Life happens. Obligations arise. Sometimes you have to adapt. But how do you adapt without losing momentum in your daily routine and rituals?
Here are 5 tips to avoid the exception becoming the rule.
(1) Commit to a Consistent Routine
As a starting point, you have to commit to consistent daily rituals in the first place.
If you wanted to, you could find an excuse every day why you can’t create consistent rituals.
Don’t let the the exceptions become the rule. Resolve that you will be consistent no matter what, and that exceptions will be few and far between.
Trees that aren’t strong enough get blown over in mild storms. You must cultivate rituals that give you roots to your day.
(2) Allow Exceptions Sparingly
You actually have more control than you think over many disruptions.
This goes back to the first rule. You have to be committed. Every day, something can arise that feels important enough to derail your routine. The good news is that you get to decide which you will allow.
At the start, it can be helpful to craft a set of rules that dictate when you will allow exceptions and how wide those exceptions will be.
For example, as a general rule I do not take morning meetings. I make exceptions in rare cases when the meeting is high value to me and only after exhausting all attempts to schedule it for a different time of day.
In those rare cases when I allow that exception, I still adhere to fitness first and meditation. And I try to move around my other rituals. (See Tip 4.)
(3) Meet Your Musts
Define your MUSTS in advance. What is non-negotiable for you.
My morning routine has expanded over time to include many rituals. Fitness First. Meditation. Writing. Journaling. Thinking time.
Sometimes I must adapt to accommodate an exception for a morning event. In that case, I have a pecking order. There are rituals I can drop or defer to later in the day, and rituals that happen no matter what. Those that happen no matter what are my musts.
My musts are fitness first and meditation. They are non-negotiable. There’s a reason it’s called Fitness First.
If necessary, I can fit in writing between the gaps in my day. Since resolving to publish daily, there have been many days where I’ve turned back to writing late at night. This is not ideal, but as an exception to the rule I can make it work.
(4) Focus on Your Outcomes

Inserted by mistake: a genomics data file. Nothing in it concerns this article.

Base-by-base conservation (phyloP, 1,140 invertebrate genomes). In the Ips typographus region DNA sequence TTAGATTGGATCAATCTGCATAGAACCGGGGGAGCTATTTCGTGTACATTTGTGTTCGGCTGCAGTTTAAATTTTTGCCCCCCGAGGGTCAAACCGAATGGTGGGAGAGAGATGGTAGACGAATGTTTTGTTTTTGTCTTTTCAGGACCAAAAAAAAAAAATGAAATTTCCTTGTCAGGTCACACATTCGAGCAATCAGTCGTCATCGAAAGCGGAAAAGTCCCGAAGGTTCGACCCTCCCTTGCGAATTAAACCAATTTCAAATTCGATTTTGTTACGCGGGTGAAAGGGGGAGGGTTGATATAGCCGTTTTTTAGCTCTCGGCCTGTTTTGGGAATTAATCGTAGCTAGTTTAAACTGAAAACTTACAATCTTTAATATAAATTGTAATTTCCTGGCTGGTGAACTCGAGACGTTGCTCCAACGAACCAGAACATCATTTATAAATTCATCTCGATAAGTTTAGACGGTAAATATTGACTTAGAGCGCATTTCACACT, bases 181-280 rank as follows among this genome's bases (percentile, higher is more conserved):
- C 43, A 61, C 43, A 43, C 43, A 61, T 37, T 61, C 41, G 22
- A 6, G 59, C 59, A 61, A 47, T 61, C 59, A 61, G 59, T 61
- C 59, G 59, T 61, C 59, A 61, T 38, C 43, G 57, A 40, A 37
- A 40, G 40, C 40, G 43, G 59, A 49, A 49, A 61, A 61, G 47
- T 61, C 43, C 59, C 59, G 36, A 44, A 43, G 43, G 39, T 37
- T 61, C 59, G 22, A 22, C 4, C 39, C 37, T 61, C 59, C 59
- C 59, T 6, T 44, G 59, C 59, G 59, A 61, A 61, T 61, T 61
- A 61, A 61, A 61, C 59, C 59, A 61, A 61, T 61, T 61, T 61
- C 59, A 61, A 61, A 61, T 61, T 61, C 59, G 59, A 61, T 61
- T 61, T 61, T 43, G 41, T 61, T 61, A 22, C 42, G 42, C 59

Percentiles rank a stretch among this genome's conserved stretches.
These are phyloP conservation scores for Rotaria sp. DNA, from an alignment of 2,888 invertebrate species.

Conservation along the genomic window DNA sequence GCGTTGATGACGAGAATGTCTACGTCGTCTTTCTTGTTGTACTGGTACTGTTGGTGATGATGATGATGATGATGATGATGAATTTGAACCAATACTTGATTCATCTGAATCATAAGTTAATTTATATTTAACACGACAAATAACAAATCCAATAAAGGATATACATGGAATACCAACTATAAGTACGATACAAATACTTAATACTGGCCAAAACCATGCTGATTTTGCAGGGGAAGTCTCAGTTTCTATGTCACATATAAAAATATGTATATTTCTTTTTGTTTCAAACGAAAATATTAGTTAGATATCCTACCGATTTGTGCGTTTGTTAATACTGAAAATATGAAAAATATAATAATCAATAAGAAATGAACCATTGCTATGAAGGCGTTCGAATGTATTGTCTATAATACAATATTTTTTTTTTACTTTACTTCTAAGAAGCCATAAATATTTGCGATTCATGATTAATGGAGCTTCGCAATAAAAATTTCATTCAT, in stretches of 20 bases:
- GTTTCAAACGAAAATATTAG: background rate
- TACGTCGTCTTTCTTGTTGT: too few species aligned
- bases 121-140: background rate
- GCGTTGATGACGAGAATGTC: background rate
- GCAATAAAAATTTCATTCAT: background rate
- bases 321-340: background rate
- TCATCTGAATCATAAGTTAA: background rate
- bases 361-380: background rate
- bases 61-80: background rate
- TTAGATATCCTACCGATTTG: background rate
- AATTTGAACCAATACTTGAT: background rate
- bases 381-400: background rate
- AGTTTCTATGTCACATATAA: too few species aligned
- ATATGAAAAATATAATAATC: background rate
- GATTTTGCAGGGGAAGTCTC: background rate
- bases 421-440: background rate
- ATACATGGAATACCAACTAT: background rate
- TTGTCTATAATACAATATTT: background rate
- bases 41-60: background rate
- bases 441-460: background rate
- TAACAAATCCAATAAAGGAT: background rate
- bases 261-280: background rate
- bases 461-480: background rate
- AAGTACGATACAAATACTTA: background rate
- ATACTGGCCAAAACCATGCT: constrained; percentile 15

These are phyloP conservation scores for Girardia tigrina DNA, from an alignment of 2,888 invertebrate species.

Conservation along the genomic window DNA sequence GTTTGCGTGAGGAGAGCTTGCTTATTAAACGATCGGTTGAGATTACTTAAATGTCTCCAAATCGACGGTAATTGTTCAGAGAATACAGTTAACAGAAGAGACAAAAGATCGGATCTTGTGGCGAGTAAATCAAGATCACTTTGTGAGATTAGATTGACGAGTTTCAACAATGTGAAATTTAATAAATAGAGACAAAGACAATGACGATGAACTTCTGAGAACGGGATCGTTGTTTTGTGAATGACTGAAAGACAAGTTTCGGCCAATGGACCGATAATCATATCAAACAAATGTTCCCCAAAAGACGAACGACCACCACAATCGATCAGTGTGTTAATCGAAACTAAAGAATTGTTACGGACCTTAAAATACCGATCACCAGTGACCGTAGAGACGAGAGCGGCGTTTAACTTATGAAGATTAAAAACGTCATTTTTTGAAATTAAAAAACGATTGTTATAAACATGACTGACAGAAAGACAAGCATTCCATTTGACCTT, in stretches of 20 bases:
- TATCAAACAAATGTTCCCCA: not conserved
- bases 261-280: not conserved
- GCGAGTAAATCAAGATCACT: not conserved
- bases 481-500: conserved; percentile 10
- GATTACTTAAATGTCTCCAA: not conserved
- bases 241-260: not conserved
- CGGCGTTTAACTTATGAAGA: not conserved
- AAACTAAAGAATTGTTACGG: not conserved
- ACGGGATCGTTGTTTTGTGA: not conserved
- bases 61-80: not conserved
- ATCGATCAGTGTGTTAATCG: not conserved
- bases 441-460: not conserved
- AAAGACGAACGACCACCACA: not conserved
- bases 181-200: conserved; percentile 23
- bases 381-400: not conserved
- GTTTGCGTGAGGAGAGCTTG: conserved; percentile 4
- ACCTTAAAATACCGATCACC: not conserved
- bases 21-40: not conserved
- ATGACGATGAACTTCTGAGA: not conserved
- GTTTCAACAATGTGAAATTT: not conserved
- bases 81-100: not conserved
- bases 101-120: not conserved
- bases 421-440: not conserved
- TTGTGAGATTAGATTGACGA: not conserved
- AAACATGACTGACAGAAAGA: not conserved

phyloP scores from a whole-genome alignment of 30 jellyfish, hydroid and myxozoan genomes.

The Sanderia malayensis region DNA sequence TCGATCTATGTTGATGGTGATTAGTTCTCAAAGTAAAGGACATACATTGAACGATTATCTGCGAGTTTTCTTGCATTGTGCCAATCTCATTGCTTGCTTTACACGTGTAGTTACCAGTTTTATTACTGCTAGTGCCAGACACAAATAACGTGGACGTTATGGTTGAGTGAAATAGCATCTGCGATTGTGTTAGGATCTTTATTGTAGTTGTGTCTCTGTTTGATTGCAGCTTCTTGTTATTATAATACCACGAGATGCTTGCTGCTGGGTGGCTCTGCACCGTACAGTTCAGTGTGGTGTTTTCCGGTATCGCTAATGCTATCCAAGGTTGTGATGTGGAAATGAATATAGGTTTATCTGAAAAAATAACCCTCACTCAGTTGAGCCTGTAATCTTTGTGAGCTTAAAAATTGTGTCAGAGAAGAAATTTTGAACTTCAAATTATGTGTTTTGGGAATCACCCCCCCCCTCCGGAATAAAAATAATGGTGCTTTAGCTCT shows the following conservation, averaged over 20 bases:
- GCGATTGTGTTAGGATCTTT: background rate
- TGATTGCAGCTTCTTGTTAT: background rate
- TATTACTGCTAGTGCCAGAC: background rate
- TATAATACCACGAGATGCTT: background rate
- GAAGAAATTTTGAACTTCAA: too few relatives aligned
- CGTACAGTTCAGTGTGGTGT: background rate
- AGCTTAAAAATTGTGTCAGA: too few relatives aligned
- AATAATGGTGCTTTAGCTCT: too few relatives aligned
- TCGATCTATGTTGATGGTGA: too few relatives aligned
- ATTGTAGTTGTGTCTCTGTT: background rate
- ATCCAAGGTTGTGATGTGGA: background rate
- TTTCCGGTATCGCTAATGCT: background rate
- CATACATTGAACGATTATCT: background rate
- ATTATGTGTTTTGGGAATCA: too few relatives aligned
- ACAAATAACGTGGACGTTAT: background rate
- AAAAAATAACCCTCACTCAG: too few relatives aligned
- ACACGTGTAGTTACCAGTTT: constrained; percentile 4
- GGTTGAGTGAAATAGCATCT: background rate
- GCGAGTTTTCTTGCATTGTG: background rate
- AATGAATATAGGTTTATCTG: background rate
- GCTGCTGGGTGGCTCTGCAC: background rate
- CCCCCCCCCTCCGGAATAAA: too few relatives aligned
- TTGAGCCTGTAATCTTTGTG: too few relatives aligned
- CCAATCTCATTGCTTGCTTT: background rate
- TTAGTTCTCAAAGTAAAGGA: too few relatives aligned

When you adapt, it’s crucial to focus on your outcomes and not on the specifics of the actions.
Look at the bigger picture of your MUST list and identify your outcome.
For example, I typically exercise for 90 minutes to 2 hours in the morning. But if I have made an exception for a morning meeting, or if I’m attending a conference, I may shorten that time to 20–30 minutes. It’s not ideal, but my outcome is to exercise and move my body. I do what I can in a shorter amount of time.
Similarly, with my commitment to publishing daily to my blog, there have been days when I just go with good enough. Forget “published over perfect.” Sometimes it’s “published over proofread.”
The quality/quantity matrix applies here. Doing something is always better than doing nothing because it keeps the momentum going.
Exercise for 20 minutes.
Meditate for 2 minutes.
Write for 10 minutes.
You can always do something.
(5) Acceptance and Surrender
Even when we have a consistent routine, we sometimes are required to adapt. Because … life.
Your kids get sick. You get a leak in your basement. You have a major presentation or meeting. A family event. Natural disasters. Acts of god.
Storms happen. What enables a tree to withstand a storm is the fact that it can bend in the wind. The trees that are old and dried out and have no flexibility left are uprooted in the storm. Be flexible. Look for ways you can adapt to the disruption, rather than fall victim to it.
The first four tips will help you stick to some semblance of a routine. But invariably certain circumstances will require you to sacrifice some rituals.
If you can’t get it done, bring a dose of self-compassion to the situation. Resolve to get back on track tomorrow.
Look at where things derailed so you can plan better for next time. Because there will definitely be a next time.
Life may be unpredictable, but it’s not that unpredictable.
If you found this helpful, join The Ritual Revolution, my movement to spread the benefits of consistent daily rituals.